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Acknowledgements

We thank X. Hou (South China Botanical Garden, CAS) for the lec2 seeds; J. Zhu (Shanghai Center for Plant Stress Biology, CEPMS/SIPPE, CAS) and Q. Chen (China Agricultural University) for CRISPR/Cas9 plasmids; H. Liu (CEPMS/SIPPE, CAS) for the Dual-LUC system; L. Liu and S.-N. Yin (Core Facility Center of CEPMS/SIPPE, CAS) for technical support on FACS; members of the J.-W.W. lab for discussion and comments on the manuscript. This work was supported by grants from the National Key Research and Development Program (2016YFA0500800) to J.-W.W., National Natural Science Foundation of China (31788103; 31721001) to J.-W.W., Strategic Priority Research Program of the Chinese Academy of Sciences (XDB27030101) to J.-W.W., Science and Technology Commission of Shanghai Municipality (18JC1415000) to J.-W.W., and Shanghai Post-doctoral Excellence Program (2019029) to Y.-J.C.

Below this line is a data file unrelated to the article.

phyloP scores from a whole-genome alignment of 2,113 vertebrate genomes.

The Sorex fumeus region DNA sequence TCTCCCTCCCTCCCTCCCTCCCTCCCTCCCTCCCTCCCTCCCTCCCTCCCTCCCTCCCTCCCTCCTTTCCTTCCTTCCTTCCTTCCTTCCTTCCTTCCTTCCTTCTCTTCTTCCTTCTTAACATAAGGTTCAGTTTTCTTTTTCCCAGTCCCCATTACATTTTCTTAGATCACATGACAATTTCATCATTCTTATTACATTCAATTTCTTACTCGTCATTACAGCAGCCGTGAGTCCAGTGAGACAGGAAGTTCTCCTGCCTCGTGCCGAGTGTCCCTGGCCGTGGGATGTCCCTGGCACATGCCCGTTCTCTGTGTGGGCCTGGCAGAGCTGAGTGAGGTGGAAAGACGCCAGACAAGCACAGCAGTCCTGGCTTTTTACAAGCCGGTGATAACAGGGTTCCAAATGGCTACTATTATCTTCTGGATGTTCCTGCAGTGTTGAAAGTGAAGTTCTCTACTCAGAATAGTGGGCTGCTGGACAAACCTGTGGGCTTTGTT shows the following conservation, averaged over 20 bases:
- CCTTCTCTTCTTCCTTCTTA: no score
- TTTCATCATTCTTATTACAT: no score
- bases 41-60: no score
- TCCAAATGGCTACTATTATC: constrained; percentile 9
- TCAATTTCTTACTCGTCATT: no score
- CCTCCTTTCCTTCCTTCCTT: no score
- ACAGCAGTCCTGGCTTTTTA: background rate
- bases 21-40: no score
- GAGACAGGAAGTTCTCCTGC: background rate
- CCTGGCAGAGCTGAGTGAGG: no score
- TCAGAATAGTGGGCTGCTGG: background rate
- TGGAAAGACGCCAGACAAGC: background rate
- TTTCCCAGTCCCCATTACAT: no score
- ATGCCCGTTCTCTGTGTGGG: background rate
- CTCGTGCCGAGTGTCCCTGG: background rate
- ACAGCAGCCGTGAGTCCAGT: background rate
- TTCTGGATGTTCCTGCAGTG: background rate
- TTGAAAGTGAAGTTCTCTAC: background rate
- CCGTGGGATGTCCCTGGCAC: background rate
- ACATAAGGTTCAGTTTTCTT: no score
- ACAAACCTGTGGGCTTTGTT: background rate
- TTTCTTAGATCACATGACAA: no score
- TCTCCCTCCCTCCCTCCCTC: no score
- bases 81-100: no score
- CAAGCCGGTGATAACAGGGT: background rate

Author information

Authors and Affiliations

Authors

Contributions

J.G., K.Z., Y.-J.C. and J.-W.W. designed the research. J.G., Y.-J.C., S.Y. and D.Z. generated the mir156/7 high-order mutants; K.Z. performed the lec2-related experiments; Y.-J.C. generated and analysed MIR156/7 reporters; Y.-J.C. and H.L. performed in situ hybridization assay on miR156; J.G. performed in situ hybridization assay on FUL; J.G., K.Z. and F.-X.W. generated the ATAC-seq and ChIP-seq dataset; F.-X.W. generated p35S:LEC2-GR, p35S:RKD4-GR and pABI3:MIM156 plants; J.G., G.-D.S and Z.-G.X. analysed the ATAC-seq, ChIP-seq and sRNA-seq data; L.-Y.W. established the ATAC-seq protocol; Y.-X.M. helped with FACS; X.-Y.Z. prepared the LEC2-DBD protein; J.G., K.Z., Y.-J.C. and J.-W.W. analysed the data; and J.-W.W. wrote the article.

Corresponding author

Correspondence to Jia-Wei Wang.

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The authors declare no competing interests.

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Nature Plants thanks Remko Offringa, Tony Millar and the other, anonymous, reviewer(s) for their contribution to the peer review of this work.

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Extended data